[Core Data] Lightweight Objects

  • Hi,

    Hopefully this is a simple question:

    I have a core data application in mind, and I'm wondering what the best way
    to organise my model would be. The bit that has me concerned is that I have
    an entity (let's call it "aLog") that has associated with it an ordered set
    of 1 byte values that's variable in number. They are data samples from an
    device which captures data. There's no real limit on how many samples might
    exist in a log.

    So, I could have:

    aLog ----to many---> aSample

    But that seems very wasteful, especially as the sample will probably need an
    Id number to keep sequence and possibly a reverse relation to say which log
    a sample belongs to. Multiply up by thousands of samples and that seems
    silly.

    So I'm thinking it would be nice to store the samples in a property of the
    "aLog" entity. A String with no max length? A BLOB?

    Any suggestions?

    Paul
  • On $BJ?@.(B 19/11/10, at 19:02, Paul Sargent wrote:

    > Hi,
    >
    > Hopefully this is a simple question:
    >
    > I have a core data application in mind, and I'm wondering what the
    > best way
    > to organise my model would be. The bit that has me concerned is that
    > I have
    > an entity (let's call it "aLog") that has associated with it an
    > ordered set
    > of 1 byte values that's variable in number. They are data samples
    > from an
    > device which captures data. There's no real limit on how many
    > samples might
    > exist in a log.
    >
    > So, I could have:
    >
    > aLog ----to many---> aSample
    Yes IMO thats good, factor out binary data. It actually ends up being
    faster in the long run. Thats assuming that those 1byte values are
    going to be longer than just.... one byte. Right?

    > But that seems very wasteful, especially as the sample will probably
    > need an
    > Id number to keep sequence and possibly a reverse relation to say
    > which log
    > a sample belongs to. Multiply up by thousands of samples and that
    > seems
    > silly.
    Have you seen the benchmarks on CoreData on Leopard? They are wicked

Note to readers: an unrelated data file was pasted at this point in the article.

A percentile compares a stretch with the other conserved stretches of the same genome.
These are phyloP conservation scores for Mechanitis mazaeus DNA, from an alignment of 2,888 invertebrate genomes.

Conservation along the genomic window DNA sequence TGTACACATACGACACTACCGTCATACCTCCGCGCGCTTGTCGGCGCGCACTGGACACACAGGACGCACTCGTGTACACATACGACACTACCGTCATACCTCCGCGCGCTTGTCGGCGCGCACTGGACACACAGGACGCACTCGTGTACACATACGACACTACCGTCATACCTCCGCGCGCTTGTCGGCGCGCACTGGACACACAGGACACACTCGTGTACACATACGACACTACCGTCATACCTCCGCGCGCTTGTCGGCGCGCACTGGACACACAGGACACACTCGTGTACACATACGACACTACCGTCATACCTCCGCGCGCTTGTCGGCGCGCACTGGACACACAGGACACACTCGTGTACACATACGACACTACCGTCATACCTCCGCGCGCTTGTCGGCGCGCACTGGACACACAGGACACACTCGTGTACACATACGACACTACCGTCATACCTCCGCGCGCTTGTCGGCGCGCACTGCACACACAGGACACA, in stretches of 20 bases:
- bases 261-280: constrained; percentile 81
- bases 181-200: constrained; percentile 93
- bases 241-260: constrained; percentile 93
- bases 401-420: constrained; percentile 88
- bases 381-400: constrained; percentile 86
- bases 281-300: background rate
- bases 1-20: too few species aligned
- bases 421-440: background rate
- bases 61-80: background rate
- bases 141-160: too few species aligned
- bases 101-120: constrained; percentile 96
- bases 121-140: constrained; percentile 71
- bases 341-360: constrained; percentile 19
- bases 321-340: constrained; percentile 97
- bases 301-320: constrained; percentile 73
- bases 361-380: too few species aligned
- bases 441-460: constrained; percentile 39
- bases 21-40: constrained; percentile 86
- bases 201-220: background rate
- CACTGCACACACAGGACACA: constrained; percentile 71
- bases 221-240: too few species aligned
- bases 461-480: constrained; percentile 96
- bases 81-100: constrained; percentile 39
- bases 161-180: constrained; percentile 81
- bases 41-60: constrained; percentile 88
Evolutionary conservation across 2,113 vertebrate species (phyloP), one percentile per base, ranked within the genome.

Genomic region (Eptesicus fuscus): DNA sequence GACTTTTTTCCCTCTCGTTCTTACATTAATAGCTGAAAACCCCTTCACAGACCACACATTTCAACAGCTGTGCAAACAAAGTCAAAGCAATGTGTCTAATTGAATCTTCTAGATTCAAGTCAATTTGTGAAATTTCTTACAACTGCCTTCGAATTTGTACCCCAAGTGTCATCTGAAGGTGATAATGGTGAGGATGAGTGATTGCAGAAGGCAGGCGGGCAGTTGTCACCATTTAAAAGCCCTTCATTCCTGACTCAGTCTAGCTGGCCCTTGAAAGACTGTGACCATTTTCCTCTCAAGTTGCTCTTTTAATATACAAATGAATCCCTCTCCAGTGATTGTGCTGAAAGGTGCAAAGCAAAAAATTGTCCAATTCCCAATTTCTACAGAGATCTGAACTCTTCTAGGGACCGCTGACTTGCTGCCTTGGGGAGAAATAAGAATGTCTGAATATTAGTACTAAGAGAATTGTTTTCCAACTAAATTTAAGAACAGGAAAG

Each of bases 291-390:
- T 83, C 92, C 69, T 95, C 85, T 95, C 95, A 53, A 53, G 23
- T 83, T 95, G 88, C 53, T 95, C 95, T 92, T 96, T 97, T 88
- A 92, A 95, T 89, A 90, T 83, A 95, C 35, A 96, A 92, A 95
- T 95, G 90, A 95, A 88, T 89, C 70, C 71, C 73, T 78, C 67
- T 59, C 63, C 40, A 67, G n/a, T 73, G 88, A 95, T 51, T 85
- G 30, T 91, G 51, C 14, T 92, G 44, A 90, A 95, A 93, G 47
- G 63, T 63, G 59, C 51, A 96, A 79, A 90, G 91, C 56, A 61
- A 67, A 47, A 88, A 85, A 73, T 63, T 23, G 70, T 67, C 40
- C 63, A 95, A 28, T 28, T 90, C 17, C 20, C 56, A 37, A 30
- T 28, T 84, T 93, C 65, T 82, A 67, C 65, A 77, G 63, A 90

fast.
    I wouldn't be worried.

    >
    > So I'm thinking it would be nice to store the samples in a property
    > of the
    > "aLog" entity. A String with no max length? A BLOB?
    Arrays of bytes, should be BLOBs no?

    >
    > Any suggestions?
    Your original idea, I think is better.
    Lets say, for some analysis you want to do later, you want to grab all
    samples, but you don't need the log information... well, how do you do
    that efficiently if they are the same entity? (This is assuming the
    aLog entity ends up having lots of fields populating it)
    Having an inverse relation lets you get that info, only when you need
    it, like say there was an anomaly in the sample... its best to factor
    out A) data that will be accessed very very often, and B) BLOBs.

    Thats just my opinion though!

    Andre

    >
    > Paul
  • Hi Andre,

    Thanks for your input.

    On 10 Nov 2007, at 10:37, <listposter...> wrote:

    >
    > On $BJ?@.(B 19/11/10, at 19:02, Paul Sargent wrote:
    >
    >> So, I could have:
    >>
    >> aLog ----to many---> aSample
    > Yes IMO thats good, factor out binary data. It actually ends up
    > being faster in the long run. Thats assuming that those 1byte values
    > are going to be longer than just.... one byte. Right?

    Well... No, the one byte values are just one byte. That's all that's
    logged, that's all I need to store. Hence the question.

    To give a bit of context this is a 'viewer/library' type app, for data
    that logged by an embedded device. So it's going to be drawing graphs
    of this data typically. The reason the samples are just a single byte
    each is because the memory on the device is limited (16Kb).

    > Have you seen the benchmarks on CoreData on Leopard? They are wicked
    > fast.
    > I wouldn't be worried.

    I haven't actually. It would be interesting to see numbers, but can't
    find any myself.

    > Lets say, for some analysis you want to do later, you want to grab
    > all samples, but you don't need the log information... well, how do
    > you do that efficiently if they are the same entity? (This is
    > assuming the aLog entity ends up having lots of fields populating it)

    I'm not seeing myself doing that type of analysis, but I agree, it
    makes sense if you are doing that kind of thing.

    ...and Yes, the log has a lot more information in it that more suited
    to core data. A lot of who, what, where type stuff that naturally fits
    into standard field types.

    It's just this one property of the log. It just seems wrong to be
    creating so many objects (up to 16 thousand per log),  If I can store
    the data in a single 16Kb BLOB, that's got to be more efficient than
    16K objects, each being 10+ times the size.

    Especially if you're talking about retrieving 16K objects to draw a
    single graph.

    >> Any suggestions?
    > Your original idea, I think is better.
    >
    > Thats just my opinion though!

    Fair enough. I have a feeling this might be the sort of thing that I
    have to try both ways and see how it does.

    Paul
  • On $BJ?@.(B 19/11/11, at 0:21, Paul Sargent wrote:

    > Hi Andre,
    >
    > Thanks for your input.
    >
    > On 10 Nov 2007, at 10:37, <listposter...> wrote:
    >
    >>
    >> On $BJ?@.(B 19/11/10, at 19:02, Paul Sargent wrote:
    >>
    >>> So, I could have:
    >>>
    >>> aLog ----to many---> aSample
    >> Yes IMO thats good, factor out binary data. It actually ends up
    >> being faster in the long run. Thats assuming that those 1byte